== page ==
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October 17, 2016

Soy Export Tax Reduction Barley Helps Farmers in N. Argentina

Author: Michael Cordonnier/Soybean & Corn Advisor, Inc.

Under President Macri's new soybean export tax regime, farmers in northern Argentina will get a 5% reduction in their soybean export tax from 30% to 25% this growing season in the form of a rebate, but soybean producers in the rest of the country will have to wait for a reduction in their soybean export tax. For most of the country, the plan is to lower the soybean export tax by 0.5% per month during 2018 and 2019. If he carries trough on his promise, the soybean export tax would then be 18% by the end of 2019.

Farmers in northern Argentina are happy to receive the help of course, but they say that it is barely enough to make a significant difference. According to the Northern Grain Producers Association (Prograno), under the old soybean export tax of 30%, farmers in the northern province of Salta would lose $12.70 per hectare ($5.14 per acre) based on historical costs and price trends. Under the new export tax plan, famers would make a profit of $38.00 per hectare ($15.38 per acre).

The above figures are for farmers who own their land. If farmers rent the land, the picture is not nearly as optimistic. If farmers rent the land to produce soybeans, even under the reduced export tax, they would lose $60 per hectare ($24.30 per acre). Prograno estimates that the soybean cost of production on rented land is $552 per hectare or $223 per acre.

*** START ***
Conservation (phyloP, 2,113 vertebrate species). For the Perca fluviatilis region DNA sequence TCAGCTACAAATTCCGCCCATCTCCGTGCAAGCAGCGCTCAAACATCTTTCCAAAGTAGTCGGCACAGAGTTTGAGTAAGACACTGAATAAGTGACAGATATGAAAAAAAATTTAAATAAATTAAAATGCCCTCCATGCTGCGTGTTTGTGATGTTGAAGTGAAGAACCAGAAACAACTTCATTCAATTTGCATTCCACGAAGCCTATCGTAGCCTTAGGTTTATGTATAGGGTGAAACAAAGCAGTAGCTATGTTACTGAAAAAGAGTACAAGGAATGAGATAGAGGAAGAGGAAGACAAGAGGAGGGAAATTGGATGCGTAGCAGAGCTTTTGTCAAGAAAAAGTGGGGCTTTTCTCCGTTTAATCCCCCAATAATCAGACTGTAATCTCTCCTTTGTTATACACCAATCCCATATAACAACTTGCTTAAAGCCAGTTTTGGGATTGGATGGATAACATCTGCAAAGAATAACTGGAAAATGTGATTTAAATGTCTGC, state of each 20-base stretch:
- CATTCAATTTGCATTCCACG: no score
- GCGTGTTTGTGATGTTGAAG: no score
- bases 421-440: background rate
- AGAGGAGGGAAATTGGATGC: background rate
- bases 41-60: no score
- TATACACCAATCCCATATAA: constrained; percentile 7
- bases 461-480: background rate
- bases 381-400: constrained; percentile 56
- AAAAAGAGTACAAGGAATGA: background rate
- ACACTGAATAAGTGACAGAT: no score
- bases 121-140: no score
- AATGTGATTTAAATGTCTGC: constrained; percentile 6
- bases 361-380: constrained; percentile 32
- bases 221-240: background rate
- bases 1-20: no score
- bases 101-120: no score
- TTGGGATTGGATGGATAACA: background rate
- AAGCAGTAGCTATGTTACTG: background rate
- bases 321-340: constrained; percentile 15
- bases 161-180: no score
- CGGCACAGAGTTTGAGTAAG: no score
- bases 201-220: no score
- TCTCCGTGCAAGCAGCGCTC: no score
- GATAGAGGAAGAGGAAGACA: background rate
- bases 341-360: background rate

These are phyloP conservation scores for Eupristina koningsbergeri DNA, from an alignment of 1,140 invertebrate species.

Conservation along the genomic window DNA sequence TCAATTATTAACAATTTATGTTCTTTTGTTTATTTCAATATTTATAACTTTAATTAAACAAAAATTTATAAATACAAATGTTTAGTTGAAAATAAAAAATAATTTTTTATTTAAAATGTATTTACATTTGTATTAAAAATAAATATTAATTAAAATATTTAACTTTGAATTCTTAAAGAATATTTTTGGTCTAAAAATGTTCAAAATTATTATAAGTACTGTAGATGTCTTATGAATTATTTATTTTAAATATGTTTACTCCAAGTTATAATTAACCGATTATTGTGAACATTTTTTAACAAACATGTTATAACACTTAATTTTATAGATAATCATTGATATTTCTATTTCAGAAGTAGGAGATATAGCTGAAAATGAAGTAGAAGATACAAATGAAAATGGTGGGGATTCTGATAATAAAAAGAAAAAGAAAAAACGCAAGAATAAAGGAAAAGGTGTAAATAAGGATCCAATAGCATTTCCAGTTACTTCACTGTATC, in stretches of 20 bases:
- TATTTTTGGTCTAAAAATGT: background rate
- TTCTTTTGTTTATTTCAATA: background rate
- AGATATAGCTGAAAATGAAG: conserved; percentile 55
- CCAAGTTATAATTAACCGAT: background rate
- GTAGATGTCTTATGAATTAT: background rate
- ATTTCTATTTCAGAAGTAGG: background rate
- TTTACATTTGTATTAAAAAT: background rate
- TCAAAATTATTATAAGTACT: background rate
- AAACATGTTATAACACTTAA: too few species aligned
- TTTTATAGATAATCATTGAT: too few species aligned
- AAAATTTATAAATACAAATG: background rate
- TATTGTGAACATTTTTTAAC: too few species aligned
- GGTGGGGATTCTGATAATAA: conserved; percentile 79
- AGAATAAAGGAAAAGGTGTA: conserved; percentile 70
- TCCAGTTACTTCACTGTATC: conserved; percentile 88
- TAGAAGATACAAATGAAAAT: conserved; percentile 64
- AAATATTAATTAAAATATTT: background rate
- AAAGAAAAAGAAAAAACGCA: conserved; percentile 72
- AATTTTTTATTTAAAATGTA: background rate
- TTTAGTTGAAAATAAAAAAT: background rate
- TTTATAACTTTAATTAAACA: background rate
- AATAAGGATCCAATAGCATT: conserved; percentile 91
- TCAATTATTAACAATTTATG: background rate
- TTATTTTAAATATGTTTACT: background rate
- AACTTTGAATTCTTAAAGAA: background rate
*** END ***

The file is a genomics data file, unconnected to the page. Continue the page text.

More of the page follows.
With the 5% reduction in the soybean export tax, producers in Salta would save approximately US$ 23,400,000 based on estimated production of 1.17 million tons in the province.

Salta is one of the northern provinces of Argentina that has the capability of expanding grain production if commodity prices are high enough to generate a profit. It is more difficult to generate a profit growing grain in northern Argentina because their costs are generally higher than in central Argentina, the yields are generally lower, and their cost of transportation is much higher due to the greater distances to export facilities.

Many farmers in Argentina feel this half-hearted effort to reduce soybean export taxes will not change the overall acreage dynamics in Argentina in any significant manner. I continue to feel that corn has the advantage over soybeans and that the 2016/17 corn acreage in Argentina will increase approximately 25% while the soybean acreage declines approximately 3%. I view this limited action on reducing the soybean export tax as the government way of saying that they recognize the problem, but the economic reality of the country is forcing them to take a go-slow approach in addressing the problem.